US to send $150 million more in military aid; Biden says he’s ‘nearly exhausted’ funds for Ukraine: Live updates


As Russia has intensified its attack in eastern Ukraine, where the open terrain favors artillery battles, the United States is committing to sending more military aid to help Ukrainian troops.

President Joe Biden announced an additional $150 million in aid, to include 25,000 155mm artillery rounds, counter-artillery radars, jamming equipment, and field equipment and spare parts.

But he said the latest round of aid has “nearly exhausted” the amount approved by Congress for Ukraine, and urged the passage of an additional $33 billon in military, economic and humanitarian assistance.

“We will continue to provide Ukraine the arms its forces are effectively using to defend their country and the freedom of their fellow citizens,” said Secretary of State Antony Blinken.

Ukrainian forces are preparing for a potential increase in Russian attacks after the weekend, when Russia will celebrate Victory Day, the anniversary of the Soviet Union’s defeat of Nazi Germany in World War II.

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latest developments:

►Jill Biden on Friday thanked US troops to Romania for serving as a check against Russian aggression as she opened a two-country European trip to learn about the refugee crisis caused by Moscow’s invasion of Ukraine.

►The UN called for the reopening of ports in Odesa so that food produced in Ukraine can help fill shortages in countries that depend on imports of grain. “Right now, Ukraine’s grain silos are full. At the same time, 44 million people around the world are marching towards starvation,” World Food Program Executive Director David Beasley said.

►President Joe Biden will participate in a virtual meeting Sunday morning with G7 nations to discuss Russia’s war in Ukraine, including potential new sanctions on Russia.

►Ukraine’s deputy prime minister said Friday that 41 more Ukrainians were released that day in a prisoner swap with Russia. Iryna Vereshchuk wrote on Telegram that the 41 people who’ve been returned include 28 military personnel and 13 civilians.

First lady Jill Biden meets US troops during a visit to the Mihail Kogalniceanu Air Base near Constanta, Romania, May 6, 2022. It was the first day of her four-day trip to Romania and Slovakia to meet with Ukraine refugees, US troops, embassy and government officials near the Ukraine border.

50 more evacuated from steel plant

Another evacuation mission Friday brought an 50 more civilians out of the Azovstal steel plant, the last Ukrainian holdout in the otherwise Russian-controlled city of Mariupol. Officials said the effort will continue Saturday.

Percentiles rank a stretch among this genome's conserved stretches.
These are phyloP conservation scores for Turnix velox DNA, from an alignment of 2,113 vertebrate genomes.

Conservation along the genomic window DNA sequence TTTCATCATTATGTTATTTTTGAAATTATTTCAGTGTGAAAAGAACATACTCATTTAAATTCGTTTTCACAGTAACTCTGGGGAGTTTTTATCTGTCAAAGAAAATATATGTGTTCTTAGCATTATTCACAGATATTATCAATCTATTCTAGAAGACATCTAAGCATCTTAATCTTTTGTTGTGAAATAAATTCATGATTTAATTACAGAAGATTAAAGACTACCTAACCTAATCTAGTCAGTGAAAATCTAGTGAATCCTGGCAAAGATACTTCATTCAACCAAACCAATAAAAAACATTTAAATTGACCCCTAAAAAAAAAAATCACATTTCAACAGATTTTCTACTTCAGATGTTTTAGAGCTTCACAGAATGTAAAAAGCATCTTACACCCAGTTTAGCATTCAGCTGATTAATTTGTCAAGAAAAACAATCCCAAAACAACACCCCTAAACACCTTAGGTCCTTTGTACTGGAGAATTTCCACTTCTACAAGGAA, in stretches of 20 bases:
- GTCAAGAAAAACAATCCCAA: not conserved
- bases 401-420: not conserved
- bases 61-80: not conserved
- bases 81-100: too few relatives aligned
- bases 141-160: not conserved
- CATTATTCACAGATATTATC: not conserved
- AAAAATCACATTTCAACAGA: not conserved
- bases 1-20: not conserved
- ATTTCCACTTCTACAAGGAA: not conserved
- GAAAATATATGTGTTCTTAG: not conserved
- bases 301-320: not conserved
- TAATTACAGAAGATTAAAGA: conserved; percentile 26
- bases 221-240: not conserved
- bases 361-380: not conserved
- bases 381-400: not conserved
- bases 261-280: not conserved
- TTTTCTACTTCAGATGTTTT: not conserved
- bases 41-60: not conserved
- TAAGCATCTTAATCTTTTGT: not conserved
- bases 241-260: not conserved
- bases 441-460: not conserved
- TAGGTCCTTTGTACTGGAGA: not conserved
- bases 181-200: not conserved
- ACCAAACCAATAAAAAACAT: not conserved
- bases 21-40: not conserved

Russian troops have increased their shelling on the plant. While Ukrainian troops and potentially more civilians remain holed up in the underground bunkers at the plant, Russian forces have breached the mill’s compound in recent days.

The UN and the International Committee of the Red Cross have completed two successful evacuations so far, but many more civilians have remained behind. Some who left the plant chose to stay in Mariupol to search for loved ones, while others including the elderly were physically unable to leave the bunkers.

Teen killed while trying to evacuate animals from zoo

A 15-year-old boy was reportedly killed while trying to help evacuate animals at a zoo in the embattled city of Kharkiv.

The Feldman Ecopark said in a Facebook post that two other employees were killed in the artillery fire, and said the boy is the sixth employee or volunteer killed since Russia’s invasion.

“He helped his parents to feed and evacuate the animals. The blessed memory of the hero will always remain in our hearts,” the zoo said in a statement.

Last month two employees who stayed in Ukraine to help feed the animals were found shot to death, the zoo also said.

The zoo has come under heavy shelling, necessitating the evacuation of rare and large animals since Russia moved in on Kharkiv, according to United Press International. About 100 animals have been killed.

UN Security Council releases first statement on ‘dispute,’ avoids Russian veto

The United Nations Security Council has unanimously adopted its first statement since Russia’s military action began Feb. 24, expressing “strong support” for Secretary-General Antonio Guterres’ efforts to find a peaceful solution to the “dispute” in Ukraine.

The short statement adopted at a brief meeting Friday does not mention a “war,” “conflict” or “invasion” as many council members call Russia’s ongoing military action, or a “special military operation” as Moscow refers to it. Russia, which holds veto power in the council, has blocked all previous attempts to adopt a statement or resolution.

Instead, the statement “expresses deep concern regarding the maintenance of peace and security of Ukraine” and “recalls that all member states have undertaken, under the Charter of the United Nations, the obligation to settle their international disputes by peaceful means.”

Contributing: The Associated Press

This article originally appeared on USA TODAY: Live Ukraine-Russia updates: Biden announces additional military aid



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